A repair technician can sharpen the blades, replace the motor and perform other in-depth repairs on your garbage disposal. However, it may be much less expensive to simply replace the unit when something goes wrong and start fresh again.

Unless you take care of your new disposal, it won’t last long either. Follow some simple tips to keep your disposal working longer.

  • Don’t use chemical drain cleaners or bleach. Avoid all harsh chemicals that may deteriorate the rubber components or other parts of the disposal.
  • Throw away potato peelings instead of using your garbage disposal. Ground-up potatoes form a starchy paste that clings to parts and may clog your unit or the drain.
  • Coffee grounds and eggshells are also hazardous to your disposal. The small, granular consistency creates a sludge that quickly builds up inside the unit and your drainpipe.
  • Don’t put overly fibrous materials and bones in the disposal.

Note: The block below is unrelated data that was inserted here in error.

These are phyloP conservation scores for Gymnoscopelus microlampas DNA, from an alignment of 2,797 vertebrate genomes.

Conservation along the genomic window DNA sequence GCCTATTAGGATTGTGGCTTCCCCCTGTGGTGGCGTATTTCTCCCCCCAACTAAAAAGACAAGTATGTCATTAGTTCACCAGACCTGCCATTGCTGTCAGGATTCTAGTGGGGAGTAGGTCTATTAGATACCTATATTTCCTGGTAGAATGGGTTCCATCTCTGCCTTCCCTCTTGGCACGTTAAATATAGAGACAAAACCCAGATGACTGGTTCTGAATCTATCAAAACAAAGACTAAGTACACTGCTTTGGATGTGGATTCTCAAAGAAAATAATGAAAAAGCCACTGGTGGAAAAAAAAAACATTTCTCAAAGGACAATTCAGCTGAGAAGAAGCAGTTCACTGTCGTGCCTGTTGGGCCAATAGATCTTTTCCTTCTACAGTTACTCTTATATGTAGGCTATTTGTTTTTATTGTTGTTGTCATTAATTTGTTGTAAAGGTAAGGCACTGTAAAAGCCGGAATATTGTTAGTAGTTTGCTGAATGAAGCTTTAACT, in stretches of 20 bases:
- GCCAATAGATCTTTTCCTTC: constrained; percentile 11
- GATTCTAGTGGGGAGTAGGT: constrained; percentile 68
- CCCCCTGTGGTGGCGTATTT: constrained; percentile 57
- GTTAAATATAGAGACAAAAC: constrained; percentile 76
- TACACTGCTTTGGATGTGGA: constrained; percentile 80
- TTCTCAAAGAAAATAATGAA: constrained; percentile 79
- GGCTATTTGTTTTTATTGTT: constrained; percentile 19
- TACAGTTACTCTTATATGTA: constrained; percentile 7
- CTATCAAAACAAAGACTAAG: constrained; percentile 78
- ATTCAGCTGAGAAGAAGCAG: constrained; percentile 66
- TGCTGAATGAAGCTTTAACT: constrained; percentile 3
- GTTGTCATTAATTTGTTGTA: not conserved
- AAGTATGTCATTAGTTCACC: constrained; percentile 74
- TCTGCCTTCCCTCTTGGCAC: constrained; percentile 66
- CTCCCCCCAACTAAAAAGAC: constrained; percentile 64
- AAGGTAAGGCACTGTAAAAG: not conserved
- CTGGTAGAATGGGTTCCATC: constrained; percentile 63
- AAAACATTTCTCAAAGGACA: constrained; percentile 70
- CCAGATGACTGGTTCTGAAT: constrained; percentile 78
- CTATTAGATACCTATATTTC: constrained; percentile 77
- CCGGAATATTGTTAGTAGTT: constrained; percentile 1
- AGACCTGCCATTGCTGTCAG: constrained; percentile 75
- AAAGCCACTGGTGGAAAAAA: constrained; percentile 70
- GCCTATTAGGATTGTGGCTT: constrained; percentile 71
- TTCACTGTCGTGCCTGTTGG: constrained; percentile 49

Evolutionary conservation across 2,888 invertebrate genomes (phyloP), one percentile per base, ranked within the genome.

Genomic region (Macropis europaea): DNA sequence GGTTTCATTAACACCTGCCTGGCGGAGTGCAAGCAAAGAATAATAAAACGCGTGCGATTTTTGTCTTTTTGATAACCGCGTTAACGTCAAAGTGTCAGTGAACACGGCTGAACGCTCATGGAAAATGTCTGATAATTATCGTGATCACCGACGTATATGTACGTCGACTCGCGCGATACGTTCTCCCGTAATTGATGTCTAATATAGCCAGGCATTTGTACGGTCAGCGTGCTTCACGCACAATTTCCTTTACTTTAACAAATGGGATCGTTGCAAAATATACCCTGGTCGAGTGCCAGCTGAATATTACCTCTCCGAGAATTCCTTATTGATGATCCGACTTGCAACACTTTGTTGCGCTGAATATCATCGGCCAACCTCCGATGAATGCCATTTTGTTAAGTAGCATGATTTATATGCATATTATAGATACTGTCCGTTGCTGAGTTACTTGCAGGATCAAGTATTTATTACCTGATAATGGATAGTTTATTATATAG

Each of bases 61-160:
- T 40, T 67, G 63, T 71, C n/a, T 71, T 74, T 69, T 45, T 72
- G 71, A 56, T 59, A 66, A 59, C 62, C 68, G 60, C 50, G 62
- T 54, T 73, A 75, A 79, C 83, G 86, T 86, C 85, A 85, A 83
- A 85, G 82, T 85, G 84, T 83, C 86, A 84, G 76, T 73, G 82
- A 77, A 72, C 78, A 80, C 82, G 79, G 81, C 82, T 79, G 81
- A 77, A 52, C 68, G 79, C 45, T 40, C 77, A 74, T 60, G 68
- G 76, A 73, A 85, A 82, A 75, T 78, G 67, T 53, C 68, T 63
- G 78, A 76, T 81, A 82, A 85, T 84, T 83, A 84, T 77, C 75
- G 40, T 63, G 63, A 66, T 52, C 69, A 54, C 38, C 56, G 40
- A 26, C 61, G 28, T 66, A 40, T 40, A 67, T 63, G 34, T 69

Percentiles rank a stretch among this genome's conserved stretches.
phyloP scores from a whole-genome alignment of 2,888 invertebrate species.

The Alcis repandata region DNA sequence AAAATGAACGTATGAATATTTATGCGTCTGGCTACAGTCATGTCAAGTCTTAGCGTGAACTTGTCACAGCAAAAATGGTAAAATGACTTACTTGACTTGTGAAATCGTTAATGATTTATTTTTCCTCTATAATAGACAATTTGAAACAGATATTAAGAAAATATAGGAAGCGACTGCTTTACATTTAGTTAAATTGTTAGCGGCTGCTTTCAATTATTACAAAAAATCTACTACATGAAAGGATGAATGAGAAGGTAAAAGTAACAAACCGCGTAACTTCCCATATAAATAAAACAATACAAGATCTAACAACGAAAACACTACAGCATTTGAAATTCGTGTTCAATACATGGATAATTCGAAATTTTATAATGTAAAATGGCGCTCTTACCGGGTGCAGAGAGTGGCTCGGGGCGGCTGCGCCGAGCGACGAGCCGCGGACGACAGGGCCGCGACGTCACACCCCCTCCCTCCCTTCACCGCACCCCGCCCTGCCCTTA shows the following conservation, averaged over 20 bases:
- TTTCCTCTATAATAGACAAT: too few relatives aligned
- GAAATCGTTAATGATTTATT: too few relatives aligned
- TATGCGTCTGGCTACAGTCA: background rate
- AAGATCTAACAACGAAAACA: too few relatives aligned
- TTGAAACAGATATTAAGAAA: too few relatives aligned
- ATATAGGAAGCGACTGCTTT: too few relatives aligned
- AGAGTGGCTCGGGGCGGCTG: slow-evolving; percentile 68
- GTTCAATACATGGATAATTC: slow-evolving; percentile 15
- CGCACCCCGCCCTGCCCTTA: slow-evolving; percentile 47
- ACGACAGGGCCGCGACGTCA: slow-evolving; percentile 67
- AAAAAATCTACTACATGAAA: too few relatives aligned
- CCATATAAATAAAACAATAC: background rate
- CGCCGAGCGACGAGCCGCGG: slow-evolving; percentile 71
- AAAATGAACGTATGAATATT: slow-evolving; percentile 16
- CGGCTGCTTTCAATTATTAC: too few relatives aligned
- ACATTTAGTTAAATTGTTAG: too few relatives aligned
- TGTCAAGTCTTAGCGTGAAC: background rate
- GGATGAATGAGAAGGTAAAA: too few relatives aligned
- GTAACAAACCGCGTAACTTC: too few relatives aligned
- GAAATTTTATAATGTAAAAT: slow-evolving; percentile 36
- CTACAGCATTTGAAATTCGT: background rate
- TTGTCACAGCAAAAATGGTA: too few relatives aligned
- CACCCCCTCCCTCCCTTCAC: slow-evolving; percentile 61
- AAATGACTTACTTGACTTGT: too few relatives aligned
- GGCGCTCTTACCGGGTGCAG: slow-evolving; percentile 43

• Avoid non-organic materials such as plastic, metal, glass or rubber.
  • Run plenty of water when using your disposal. Start the water before turning the disposal on and allow the water to run a bit after shutting it off.
  • Use cold water instead of hot. Hot water melts fats, which can later solidify down the drain.
  • Don’t overfill the unit. Push a few items at a time into the garbage disposal and run it longer instead.
  • Use a wooden spoon to push food into the disposal, and tongs or pliers to grab items out. Never get your hands near the unit even when it’s turned off.
  • To remove built-up sludge inside your garbage disposal, toss in some ice cubes and a cup of rock salt. Run for a few seconds, then rinse.
  • Sharpen the blades inside your disposal by throwing in ice and running for a few seconds.
  • To deodorize your disposal, grind up lemon peels. Alternatively, try a couple handfuls of baking soda, tossed down the disposal drain, followed with a half cup of vinegar. Allow it to sit in the disposal with the power off. When the foaming stops, rinse to flush.

By following these smart practices, your garbage disposal may last much longer than 10 years. You will have fewer repairs as well. Taking the time to do things right can save you time and money.